Extraversion (E): activated principally in front of forebrain -- anterior to central sulcus
--personality—the prefrontal cortex is the most significant area for creating one’s outward “personality”.
--Expressing language through conversation/speech (activated by Brocas [left anterior forebrain]). In general, Extraverts speak more and louder than Introverts. (Nurturing, environment, and genetic variances also affect speech patterns; thus explaining most speech differences among Extraverts [and Introverts].)
A University of California medical school used PET scans to examine brain regions of people while speaking. They looked at the brain while they (1) made nonsense syllables, (2) recited the months of the year, and (3) recited a briefly memorized prose passage. While both the "mindless" recitation of the months and the prose passage used Wernicke's area (the top back part of the temporal lobe), ONLY the prose showed activity in Broca's area. The conclusion: rote memorized verbal tasks require little thought or sophisticated cortical activity. Bookheimer, S., et al. 2000. Neurology, Vol 55(8), 1151-1157.
--voluntary motor movements (activated by primary motor cortex—anterior to central sulcus). Moving the body is an Extraverted (energy-expending) function, activated by the motor cortex.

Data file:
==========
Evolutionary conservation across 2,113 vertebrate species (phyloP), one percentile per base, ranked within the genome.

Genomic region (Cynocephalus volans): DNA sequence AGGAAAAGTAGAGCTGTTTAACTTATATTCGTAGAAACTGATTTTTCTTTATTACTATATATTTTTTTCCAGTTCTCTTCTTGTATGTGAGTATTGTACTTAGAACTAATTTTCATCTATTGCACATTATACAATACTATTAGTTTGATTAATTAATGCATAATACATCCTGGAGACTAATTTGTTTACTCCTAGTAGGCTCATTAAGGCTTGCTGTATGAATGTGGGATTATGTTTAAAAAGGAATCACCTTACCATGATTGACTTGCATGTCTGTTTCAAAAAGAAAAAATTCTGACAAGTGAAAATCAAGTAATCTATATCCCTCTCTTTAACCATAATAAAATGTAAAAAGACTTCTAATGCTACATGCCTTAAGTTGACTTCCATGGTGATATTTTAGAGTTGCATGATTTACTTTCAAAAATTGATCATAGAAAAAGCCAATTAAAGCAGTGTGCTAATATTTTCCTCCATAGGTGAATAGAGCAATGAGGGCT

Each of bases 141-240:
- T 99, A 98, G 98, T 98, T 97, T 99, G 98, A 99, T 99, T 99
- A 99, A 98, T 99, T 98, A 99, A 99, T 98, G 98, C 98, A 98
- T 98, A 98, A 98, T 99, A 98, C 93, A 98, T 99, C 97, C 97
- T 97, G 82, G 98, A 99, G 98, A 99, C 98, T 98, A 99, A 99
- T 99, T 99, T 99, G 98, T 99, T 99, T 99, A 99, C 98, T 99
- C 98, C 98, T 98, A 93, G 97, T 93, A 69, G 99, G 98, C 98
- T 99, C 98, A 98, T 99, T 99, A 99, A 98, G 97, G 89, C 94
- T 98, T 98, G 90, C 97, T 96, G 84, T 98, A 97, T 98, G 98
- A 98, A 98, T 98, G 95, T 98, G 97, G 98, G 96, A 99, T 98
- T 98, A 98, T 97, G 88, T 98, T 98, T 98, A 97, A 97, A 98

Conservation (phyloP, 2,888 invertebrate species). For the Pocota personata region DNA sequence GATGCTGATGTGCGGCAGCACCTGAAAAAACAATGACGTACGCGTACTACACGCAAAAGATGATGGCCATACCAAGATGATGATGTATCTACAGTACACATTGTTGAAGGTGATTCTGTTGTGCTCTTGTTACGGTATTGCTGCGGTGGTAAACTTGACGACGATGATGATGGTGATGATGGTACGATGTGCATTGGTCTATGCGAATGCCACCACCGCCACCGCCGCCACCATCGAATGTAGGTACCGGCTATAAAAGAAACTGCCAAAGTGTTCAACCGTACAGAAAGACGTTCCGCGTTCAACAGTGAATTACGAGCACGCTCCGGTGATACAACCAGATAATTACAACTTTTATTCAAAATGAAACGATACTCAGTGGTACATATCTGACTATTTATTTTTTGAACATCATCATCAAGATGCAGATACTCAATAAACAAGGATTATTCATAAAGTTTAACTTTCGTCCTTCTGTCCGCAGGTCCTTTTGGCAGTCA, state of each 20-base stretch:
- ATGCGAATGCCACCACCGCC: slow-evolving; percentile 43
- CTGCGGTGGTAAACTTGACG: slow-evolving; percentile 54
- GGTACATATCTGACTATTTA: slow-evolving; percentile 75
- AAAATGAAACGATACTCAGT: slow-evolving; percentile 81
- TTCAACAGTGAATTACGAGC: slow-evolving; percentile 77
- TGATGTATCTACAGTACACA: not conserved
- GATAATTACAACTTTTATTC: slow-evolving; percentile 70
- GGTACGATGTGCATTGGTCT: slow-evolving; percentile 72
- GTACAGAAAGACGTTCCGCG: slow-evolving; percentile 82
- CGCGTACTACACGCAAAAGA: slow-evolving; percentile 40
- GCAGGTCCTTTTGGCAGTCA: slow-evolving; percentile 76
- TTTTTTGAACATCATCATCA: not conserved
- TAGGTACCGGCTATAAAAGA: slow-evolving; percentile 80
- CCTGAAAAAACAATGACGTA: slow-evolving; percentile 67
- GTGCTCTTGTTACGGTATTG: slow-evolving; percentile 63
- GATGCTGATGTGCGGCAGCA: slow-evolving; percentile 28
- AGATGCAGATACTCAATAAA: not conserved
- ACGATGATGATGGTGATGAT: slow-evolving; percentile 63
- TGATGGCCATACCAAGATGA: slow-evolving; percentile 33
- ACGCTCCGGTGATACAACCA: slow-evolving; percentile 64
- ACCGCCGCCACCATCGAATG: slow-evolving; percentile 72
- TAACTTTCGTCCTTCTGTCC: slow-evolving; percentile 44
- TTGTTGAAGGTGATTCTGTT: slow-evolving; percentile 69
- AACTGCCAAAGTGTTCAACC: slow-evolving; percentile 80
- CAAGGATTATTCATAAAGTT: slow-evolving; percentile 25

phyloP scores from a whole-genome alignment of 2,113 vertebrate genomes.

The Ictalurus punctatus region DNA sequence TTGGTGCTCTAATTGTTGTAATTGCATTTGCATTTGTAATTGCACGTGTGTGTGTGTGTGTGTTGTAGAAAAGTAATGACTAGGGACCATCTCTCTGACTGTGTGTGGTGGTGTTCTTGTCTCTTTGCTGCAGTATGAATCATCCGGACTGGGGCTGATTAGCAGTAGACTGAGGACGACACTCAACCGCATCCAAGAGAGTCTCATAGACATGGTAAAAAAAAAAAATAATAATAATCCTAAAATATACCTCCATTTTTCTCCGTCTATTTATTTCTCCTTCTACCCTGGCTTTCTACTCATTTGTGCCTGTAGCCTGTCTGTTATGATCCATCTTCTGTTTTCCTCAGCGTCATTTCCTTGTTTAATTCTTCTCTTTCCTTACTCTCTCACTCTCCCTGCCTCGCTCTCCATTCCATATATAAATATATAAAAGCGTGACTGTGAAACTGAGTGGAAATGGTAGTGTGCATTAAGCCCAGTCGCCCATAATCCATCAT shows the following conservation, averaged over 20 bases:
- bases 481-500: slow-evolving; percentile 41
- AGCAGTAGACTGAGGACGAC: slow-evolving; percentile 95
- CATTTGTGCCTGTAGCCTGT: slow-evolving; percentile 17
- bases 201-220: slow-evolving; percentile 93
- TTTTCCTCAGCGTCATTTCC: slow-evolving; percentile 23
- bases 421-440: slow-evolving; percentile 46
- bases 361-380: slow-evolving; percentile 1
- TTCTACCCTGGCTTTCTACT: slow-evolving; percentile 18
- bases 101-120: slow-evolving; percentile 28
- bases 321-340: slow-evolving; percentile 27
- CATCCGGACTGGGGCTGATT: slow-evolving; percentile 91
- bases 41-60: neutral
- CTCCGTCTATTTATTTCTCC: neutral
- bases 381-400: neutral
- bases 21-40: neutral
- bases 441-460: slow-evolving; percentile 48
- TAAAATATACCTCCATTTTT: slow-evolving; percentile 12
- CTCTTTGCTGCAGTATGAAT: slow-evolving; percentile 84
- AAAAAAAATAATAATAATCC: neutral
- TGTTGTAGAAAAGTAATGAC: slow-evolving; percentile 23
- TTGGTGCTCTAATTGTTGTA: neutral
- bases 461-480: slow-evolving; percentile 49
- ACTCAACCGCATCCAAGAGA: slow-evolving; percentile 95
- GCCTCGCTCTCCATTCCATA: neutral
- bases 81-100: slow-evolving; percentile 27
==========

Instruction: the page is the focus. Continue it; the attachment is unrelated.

--high degree of “attention” to outside world (principally a function of the anterior forebrain—especially right superior frontal gyrus)
--expressing emotion (left anterior forebrain)
--dopamine (a neurotransmitter that says “do it” is primarily in anterior forebrain.
--cingulate gyrus—regarded as the volition and will center (located in anterior forebrain); it causes humans to act. In addition, Extraverts are innately designed to expend energy whereas Introverts conserve it.
--planning—an integral part of taking action and expending energy.
Planning involves maintaining one main goal while working on sub-goals for that main goal. This is apparently one of the unique human brain functions. The National Institutes of Health in Bethesda, Maryland has published findings that show that that particular task is performed in the most anterior part of the frontal lobes called the fronto- polar prefrontal cortex. Koechlin et. al, Nature 1999, vol 399(6732) 148-151.